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Luke 6:20

Context

6:20 Then 1  he looked up 2  at his disciples and said:

“Blessed 3  are you who are poor, 4  for the kingdom of God belongs 5  to you.

Luke 11:20

Context
11:20 But if I cast out demons by the finger 6  of God, then the kingdom of God 7  has already overtaken 8  you.

Luke 17:20-21

Context
The Coming of the Kingdom

17:20 Now at one point 9  the Pharisees 10  asked Jesus 11  when the kingdom of God 12  was coming, so he answered, “The kingdom of God is not coming with signs 13  to be observed, 17:21 nor will they say, ‘Look, here it is!’ or ‘There!’ For indeed, the kingdom of God is 14  in your midst.” 15 

1 tn Here καί (kai) has been translated as “then” to indicate the implied sequence of events within the narrative.

2 tn Grk “lifting up his eyes” (an idiom). The participle ἐπάρας (epara") has been translated as a finite verb due to requirements of contemporary English style.

3 sn The term Blessed introduces the first of several beatitudes promising blessing to those whom God cares for. They serve as an invitation to come into the grace God offers.

4 sn You who are poor is a reference to the “pious poor” for whom God especially cares. See Ps 14:6; 22:24; 25:16; 34:6; 40:17; 69:29.

5 sn The present tense (belongs) here is significant. Jesus makes the kingdom and its blessings currently available. This phrase is unlike the others in the list with the possessive pronoun being emphasized. Jesus was saying, in effect, “the kingdom belongs even now to people like you.”

6 sn The finger of God is a figurative reference to God’s power (L&N 76.3). This phrase was used of God’s activity during the Exodus (Exod 8:19).

7 sn The kingdom of God is a major theme of Jesus. It is a realm in which Jesus rules and to which those who trust him belong. See Luke 6:20; 11:20; 17:20-21.

8 tn The phrase ἔφθασεν ἐφ᾿ ὑμᾶς (efqasen efJuma") is important. Does it mean merely “approach” (which would be reflected in a translation like “has come near to you”) or actually “come upon” (as in the translation given above, “has already overtaken you,” which has the added connotation of suddenness)? The issue here is like the one in 10:9 (see note there on the phrase “come on”). Is the arrival of the kingdom merely anticipated or already in process? Two factors favor arrival over anticipation here. First, the prepositional phrase “upon you” suggests arrival (Dan 4:24, 28 Theodotion). Second, the following illustration in vv. 21-23 looks at the healing as portraying Satan being overrun. So the presence of God’s authority has arrived. See also L&N 13.123 for the translation of φθάνω (fqanw) as “to happen to already, to come upon, to come upon already.”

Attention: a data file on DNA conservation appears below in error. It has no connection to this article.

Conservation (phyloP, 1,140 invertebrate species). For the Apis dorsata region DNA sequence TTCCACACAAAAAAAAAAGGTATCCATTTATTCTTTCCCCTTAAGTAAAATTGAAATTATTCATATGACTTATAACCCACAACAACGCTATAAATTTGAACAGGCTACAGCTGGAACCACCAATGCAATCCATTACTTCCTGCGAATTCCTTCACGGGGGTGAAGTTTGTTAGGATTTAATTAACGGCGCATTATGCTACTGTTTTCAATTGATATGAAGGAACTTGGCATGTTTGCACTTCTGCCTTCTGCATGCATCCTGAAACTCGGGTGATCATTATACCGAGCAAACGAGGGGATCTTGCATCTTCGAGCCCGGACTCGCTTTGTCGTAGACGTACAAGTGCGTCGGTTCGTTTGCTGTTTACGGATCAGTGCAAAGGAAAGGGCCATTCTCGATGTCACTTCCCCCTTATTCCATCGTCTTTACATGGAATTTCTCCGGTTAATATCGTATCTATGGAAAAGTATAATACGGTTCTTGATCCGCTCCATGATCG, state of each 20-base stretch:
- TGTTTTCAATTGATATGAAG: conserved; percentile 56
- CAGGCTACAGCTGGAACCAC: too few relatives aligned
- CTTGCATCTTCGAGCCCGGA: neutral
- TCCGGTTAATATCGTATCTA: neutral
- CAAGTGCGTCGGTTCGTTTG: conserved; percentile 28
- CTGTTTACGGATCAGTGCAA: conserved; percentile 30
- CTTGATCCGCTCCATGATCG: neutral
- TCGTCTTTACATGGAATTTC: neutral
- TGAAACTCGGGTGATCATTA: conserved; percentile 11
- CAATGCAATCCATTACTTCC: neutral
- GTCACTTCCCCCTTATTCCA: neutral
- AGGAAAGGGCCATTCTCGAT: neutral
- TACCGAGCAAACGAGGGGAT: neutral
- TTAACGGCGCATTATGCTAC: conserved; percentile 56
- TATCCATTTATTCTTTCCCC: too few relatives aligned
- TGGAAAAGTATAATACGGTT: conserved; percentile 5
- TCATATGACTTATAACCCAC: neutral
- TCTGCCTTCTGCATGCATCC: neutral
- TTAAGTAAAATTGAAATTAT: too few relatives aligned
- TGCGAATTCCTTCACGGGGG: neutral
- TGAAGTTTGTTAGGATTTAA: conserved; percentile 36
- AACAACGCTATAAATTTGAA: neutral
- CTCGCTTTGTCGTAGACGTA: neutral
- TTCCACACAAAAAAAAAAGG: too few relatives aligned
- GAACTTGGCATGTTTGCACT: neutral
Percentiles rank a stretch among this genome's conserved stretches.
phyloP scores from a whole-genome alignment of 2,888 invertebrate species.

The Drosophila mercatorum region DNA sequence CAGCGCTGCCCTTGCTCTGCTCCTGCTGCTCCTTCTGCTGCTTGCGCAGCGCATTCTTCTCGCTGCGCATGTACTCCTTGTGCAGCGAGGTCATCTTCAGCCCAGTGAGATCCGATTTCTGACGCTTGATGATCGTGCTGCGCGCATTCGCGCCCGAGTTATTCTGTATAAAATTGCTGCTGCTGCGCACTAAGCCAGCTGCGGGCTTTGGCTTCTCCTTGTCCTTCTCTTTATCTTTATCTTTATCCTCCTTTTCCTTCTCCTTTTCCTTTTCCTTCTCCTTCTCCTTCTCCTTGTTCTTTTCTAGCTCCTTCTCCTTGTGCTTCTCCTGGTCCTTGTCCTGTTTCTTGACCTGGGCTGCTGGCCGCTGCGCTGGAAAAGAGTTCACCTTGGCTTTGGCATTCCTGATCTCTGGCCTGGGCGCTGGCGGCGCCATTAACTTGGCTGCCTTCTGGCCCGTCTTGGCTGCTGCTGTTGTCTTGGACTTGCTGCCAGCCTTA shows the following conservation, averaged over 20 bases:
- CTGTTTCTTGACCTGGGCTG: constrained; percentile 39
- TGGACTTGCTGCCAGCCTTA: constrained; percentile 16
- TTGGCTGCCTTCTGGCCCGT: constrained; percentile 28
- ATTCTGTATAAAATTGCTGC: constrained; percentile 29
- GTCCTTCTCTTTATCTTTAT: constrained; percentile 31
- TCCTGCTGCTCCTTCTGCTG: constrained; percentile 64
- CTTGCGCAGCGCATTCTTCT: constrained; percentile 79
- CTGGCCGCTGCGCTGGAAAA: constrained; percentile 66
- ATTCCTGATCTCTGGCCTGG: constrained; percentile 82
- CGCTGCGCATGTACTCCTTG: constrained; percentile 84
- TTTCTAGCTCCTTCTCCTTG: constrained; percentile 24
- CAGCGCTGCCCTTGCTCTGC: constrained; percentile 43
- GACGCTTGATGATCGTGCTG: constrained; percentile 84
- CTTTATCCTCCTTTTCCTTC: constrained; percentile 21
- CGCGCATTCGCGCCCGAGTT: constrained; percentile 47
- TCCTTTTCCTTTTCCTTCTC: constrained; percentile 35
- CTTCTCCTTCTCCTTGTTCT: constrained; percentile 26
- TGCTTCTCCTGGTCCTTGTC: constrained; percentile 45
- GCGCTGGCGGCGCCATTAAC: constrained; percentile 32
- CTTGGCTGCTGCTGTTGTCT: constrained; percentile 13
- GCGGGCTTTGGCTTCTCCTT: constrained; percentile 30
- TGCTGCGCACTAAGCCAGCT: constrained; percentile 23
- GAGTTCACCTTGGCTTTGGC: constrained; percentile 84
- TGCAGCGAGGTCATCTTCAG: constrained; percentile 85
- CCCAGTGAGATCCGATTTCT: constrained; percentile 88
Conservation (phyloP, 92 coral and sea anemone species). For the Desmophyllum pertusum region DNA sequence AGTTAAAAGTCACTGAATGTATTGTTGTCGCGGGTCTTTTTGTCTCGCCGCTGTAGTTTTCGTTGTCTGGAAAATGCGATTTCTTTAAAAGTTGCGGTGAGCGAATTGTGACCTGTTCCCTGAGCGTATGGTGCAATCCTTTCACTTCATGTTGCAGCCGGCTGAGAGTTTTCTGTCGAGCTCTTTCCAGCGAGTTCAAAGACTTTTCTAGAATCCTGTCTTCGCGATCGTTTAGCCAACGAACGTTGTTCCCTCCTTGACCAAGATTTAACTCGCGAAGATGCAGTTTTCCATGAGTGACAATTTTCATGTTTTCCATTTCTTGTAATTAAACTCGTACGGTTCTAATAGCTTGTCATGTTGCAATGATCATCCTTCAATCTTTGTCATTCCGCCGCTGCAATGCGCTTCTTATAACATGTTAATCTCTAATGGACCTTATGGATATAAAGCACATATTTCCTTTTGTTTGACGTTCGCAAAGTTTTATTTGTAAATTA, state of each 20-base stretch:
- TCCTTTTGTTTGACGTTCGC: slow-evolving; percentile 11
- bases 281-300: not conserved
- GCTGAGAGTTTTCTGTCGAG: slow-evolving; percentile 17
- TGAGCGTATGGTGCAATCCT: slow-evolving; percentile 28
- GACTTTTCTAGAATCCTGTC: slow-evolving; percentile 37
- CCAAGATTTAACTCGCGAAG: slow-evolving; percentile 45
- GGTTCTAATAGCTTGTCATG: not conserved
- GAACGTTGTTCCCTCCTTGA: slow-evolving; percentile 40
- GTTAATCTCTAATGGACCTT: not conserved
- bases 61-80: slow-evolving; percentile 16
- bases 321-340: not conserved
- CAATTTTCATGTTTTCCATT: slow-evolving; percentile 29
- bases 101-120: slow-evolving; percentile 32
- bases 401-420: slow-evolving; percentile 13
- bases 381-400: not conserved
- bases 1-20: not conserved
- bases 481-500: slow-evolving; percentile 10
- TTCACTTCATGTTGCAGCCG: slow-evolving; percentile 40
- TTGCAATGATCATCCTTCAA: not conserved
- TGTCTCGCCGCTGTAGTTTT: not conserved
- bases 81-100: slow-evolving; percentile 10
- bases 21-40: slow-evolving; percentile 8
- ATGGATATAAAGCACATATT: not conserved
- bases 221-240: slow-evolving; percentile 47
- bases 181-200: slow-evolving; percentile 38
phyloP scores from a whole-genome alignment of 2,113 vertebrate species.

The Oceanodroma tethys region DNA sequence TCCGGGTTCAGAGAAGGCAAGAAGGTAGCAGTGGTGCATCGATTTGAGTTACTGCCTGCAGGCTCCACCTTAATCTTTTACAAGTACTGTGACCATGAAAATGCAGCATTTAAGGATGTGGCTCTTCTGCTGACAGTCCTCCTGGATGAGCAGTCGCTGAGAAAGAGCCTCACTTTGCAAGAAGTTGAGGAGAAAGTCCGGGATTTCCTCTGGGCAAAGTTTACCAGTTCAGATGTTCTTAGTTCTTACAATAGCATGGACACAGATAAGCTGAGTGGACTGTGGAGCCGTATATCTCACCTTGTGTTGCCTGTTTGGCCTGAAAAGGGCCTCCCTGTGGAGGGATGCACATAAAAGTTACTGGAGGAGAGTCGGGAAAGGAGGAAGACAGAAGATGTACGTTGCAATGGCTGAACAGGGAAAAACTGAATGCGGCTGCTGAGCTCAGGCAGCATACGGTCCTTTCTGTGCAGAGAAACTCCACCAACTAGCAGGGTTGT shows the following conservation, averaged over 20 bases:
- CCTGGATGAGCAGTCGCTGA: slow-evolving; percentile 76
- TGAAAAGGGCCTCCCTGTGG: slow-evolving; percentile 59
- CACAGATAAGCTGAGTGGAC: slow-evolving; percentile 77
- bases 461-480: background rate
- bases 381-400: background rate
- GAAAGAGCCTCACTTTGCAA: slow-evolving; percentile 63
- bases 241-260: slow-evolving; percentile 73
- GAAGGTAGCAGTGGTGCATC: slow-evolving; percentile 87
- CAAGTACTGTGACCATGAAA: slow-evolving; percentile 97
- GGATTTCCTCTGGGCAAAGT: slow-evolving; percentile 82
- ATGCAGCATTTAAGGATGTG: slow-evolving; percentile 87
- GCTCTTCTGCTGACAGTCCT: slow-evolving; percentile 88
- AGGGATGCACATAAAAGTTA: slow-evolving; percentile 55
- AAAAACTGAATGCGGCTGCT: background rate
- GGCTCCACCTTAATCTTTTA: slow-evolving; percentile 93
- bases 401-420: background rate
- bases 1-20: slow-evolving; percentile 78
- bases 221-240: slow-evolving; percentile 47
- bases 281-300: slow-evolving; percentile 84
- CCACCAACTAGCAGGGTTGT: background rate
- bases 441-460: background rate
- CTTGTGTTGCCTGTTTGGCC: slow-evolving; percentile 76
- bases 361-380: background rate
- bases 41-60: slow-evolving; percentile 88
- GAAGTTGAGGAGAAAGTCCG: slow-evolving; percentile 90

9 tn The words “at one point” are supplied to indicate that the following incident is not necessarily in chronological sequence with the preceding event.

10 sn See the note on Pharisees in 5:17.

11 tn Grk “having been asked by the Pharisees.” The passive construction has been translated as an active one in keeping with contemporary English style, and the direct object, Jesus, has been supplied from the context.

12 sn The kingdom of God is a major theme of Jesus. It is a realm in which Jesus rules and to which those who trust him belong. See Luke 6:20; 11:20; 17:20-21.

13 tn Or “is not coming in a way that it can be closely watched” (L&N 24.48). Although there are differing interpretations of what this means, it probably refers to the cosmic signs often associated with the kingdom’s coming in the Jewish view (1 En. 91, 93; 2 Bar. 53—74). See D. L. Bock, Luke (BECNT), 2:1412-14, also H. Riesenfeld, TDNT 8:150.

14 tn This is a present tense in the Greek text. In contrast to waiting and looking for the kingdom, it is now available.

15 tn This is a far better translation than “in you.” Jesus would never tell the hostile Pharisees that the kingdom was inside them. The reference is to Jesus present in their midst. He brings the kingdom. Another possible translation would be “in your grasp.” For further discussion and options, see D. L. Bock, Luke (BECNT), 2:1414-19.



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